I recently had the pleasure of interviewing Writer,  Military Career Management Expert & Speaker Pamela McBride. Pamela is the mom of two, an Army spouse of twenty years and is the co-author of “The Mocha Manual To Military Life: A Saavy Guide for Wives, Girlfriends and Female Service Members.

1. The book is called “The Mocha Manual to Military Life” which at first glance some might assume applies only to a small segment of spouses, how can all spouses benefit from your book?

 

Having been married to a Soldier for almost 22 years, one of the most important things to me in writing this book was its authenticity.  The topics I chose to cover are those topics that are important to anyone who is married to a service member, engaged to a service member or is a service member. Whenever two or more of us get together, there are certain things we talk about, like surviving the first year, separation and deployment, how to start and maintain a career, raising military children, and keeping our relationships strong, to name a few. This book directly, openly, and truthfully addresses those topics without any element of fiction, commercialism, or sensationalism. And it covers the good, the bad, and the ugly.

 

Now, within those subject areas, there are some experiences that are impacted by culture or ethnicity. Those things are included, too. Hundreds of military spouses and service members were interviewed, including men in both of those roles, all lengths of service, ranks, and backgrounds. So, good, solid advice and real stories of our lives with which everyone will identify are what make this book authentic and a huge benefit to anyone who reads it. It is a resource book that you will use again and again for yourself and to help others.

 

Lastly, specific features of the book that are beneficial are checklists, tips, and charts that will help you navigate the murky waters of all kinds of topics. For example, there are items like:

 

  • The “Official” family deployment checklist (pgs. 102 – 107)
  • Detailed pictures of rank insignia, explanations of how to figure it all out, and why it is important (pgs.  116-122)
  • Key terms for PCS-ing (pgs. 156 -160)
  • The notification process in case of injury or death and casualty assistance (pgs. 308 – 323);
  • Guide to military acronyms as an appendix.

 

2. In the book you mention that you had the pleasure of living in Hawaii, what are three of your most important PCS tips that you can give?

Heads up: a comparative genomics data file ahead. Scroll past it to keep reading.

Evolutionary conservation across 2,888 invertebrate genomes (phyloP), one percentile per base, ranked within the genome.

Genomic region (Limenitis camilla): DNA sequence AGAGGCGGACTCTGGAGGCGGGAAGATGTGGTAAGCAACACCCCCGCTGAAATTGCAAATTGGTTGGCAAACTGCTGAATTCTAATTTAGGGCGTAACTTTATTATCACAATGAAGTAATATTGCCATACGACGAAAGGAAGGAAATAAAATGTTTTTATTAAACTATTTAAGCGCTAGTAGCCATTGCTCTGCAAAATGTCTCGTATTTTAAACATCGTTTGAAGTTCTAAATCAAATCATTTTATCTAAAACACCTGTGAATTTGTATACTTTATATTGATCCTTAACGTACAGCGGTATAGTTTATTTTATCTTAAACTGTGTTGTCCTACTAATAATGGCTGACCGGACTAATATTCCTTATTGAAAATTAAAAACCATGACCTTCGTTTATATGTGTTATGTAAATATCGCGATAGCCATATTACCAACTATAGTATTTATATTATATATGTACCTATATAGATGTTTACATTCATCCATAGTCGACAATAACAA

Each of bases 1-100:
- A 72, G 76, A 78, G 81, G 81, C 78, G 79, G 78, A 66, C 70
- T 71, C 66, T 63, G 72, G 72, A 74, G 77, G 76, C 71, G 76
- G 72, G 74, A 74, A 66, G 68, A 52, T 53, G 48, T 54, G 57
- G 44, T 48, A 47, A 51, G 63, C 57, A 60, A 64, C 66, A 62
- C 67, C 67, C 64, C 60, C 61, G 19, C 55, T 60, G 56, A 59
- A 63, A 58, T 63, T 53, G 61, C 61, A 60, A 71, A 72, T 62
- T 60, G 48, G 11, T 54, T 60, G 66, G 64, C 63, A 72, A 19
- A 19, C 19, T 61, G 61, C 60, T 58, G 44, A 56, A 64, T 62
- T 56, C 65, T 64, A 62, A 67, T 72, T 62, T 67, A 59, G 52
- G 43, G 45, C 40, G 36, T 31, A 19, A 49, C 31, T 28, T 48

Get the kids involved.

Hubby and I believe that our attitudes about moving are what determined our children’s attitudes. Instead of reacting as if moving is some awful thing that is happening to us, we came up with all the reasons it would be great and exciting.  One of the first questions was what family or friends already live there. The internet makes it easy to find out and keep up with where other military friends are stationed.  We have done virtual tours of homes and schools, and scoped out what the community has to offer. We never have a problem quickly identifying what we have to look forward to.

 

Create stability for the family.

Ok, so where you live and work and with whom you interact will change often, there is no denying that. But there are also plenty of things that don’t have to change. For example, you can keep the same type of routines, schedules and traditions. Eating dinner together, being involved in sports and activities, communicating often with extended family by phone and email, and holiday celebrations don’t, and probably shouldn’t change.

 

Remove the clutter

Before, during and after the move, things will be so much less stressful if there isn’t a whole lot of junk to contend with. On page 150 I provided several strategies like “search and seizure” and great tips for living in transition and in temporary lodging.

 

3. The Mocha Manual to Military Life stresses “Planning Ahead” what are some ways spouses can plan ahead before marriage to a service member and during a military marriage?

There are certain qualities that I believe contribute to the “survivability factor” of our military marriages. For example (from page 10):

“Commitment to yourself:  Don’t let your dreams go by the wayside just because you marry a military man. A successful military wife has professional, educational recreational, spiritual, and other interests that make her who she is as an individual. That individual is who he was attracted to initially, and it will be that individual who makes the whole family unit successful”

 

Other qualities listed include; determination; adaptability; confidence to be independent; positive attitude; and willingness to be a friend.